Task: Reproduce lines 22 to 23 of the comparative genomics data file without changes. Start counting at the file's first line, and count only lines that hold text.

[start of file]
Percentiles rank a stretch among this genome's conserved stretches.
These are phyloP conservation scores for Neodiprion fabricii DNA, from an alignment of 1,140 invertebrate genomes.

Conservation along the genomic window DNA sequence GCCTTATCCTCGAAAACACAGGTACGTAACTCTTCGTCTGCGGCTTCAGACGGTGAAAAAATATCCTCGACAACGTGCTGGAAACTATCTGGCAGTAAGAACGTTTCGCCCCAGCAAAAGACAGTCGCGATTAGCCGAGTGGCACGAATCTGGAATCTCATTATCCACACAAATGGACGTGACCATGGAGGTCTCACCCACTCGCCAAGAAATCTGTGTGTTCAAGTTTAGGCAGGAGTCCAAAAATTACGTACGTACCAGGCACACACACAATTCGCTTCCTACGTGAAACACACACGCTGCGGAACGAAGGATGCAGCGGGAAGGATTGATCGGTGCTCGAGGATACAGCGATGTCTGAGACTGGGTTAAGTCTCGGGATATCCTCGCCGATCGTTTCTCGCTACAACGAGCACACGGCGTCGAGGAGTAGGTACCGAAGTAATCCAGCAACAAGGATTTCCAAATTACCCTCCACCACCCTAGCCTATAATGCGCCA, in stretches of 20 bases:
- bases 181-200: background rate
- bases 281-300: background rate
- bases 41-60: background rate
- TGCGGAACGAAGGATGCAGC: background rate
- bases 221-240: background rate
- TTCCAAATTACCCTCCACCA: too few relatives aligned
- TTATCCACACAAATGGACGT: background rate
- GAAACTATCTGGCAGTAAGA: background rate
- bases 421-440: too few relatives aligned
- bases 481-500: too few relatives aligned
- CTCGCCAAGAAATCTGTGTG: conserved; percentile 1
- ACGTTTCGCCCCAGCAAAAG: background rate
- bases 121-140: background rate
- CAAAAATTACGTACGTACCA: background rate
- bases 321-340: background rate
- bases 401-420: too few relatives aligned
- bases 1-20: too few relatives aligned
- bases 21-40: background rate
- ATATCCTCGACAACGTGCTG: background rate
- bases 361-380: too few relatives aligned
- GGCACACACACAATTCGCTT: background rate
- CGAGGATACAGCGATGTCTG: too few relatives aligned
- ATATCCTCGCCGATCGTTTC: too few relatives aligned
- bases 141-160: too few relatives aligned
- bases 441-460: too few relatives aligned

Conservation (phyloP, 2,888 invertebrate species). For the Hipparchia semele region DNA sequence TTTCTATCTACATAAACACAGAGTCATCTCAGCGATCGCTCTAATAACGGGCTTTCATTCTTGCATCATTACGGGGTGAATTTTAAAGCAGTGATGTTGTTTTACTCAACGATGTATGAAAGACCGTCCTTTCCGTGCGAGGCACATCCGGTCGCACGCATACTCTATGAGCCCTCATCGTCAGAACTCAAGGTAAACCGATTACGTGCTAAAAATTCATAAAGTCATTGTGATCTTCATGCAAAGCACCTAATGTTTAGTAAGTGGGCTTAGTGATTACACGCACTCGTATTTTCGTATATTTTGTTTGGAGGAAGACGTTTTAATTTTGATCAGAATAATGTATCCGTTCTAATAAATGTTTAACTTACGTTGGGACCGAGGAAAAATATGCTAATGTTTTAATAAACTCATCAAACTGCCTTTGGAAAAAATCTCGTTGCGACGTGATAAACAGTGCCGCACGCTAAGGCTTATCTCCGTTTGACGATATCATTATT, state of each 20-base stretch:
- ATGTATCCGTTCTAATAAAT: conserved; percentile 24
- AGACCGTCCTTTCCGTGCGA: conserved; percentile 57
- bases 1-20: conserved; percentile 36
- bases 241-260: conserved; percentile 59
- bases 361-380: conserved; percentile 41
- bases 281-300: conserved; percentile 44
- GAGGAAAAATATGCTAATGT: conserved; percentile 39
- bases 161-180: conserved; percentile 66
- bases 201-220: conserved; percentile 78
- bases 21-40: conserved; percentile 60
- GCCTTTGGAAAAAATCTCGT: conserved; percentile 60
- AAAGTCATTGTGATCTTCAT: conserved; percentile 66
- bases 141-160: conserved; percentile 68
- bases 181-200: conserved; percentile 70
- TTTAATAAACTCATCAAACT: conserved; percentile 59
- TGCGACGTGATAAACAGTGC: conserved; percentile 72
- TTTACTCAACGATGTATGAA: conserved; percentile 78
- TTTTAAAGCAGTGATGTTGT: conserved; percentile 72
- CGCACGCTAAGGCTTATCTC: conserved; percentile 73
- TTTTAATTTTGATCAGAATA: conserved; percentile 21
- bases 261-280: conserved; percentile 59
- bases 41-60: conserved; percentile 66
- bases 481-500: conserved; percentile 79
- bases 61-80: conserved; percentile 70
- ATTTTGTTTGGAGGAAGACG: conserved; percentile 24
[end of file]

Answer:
- ATATCCTCGACAACGTGCTG: background rate
- bases 361-380: too few relatives aligned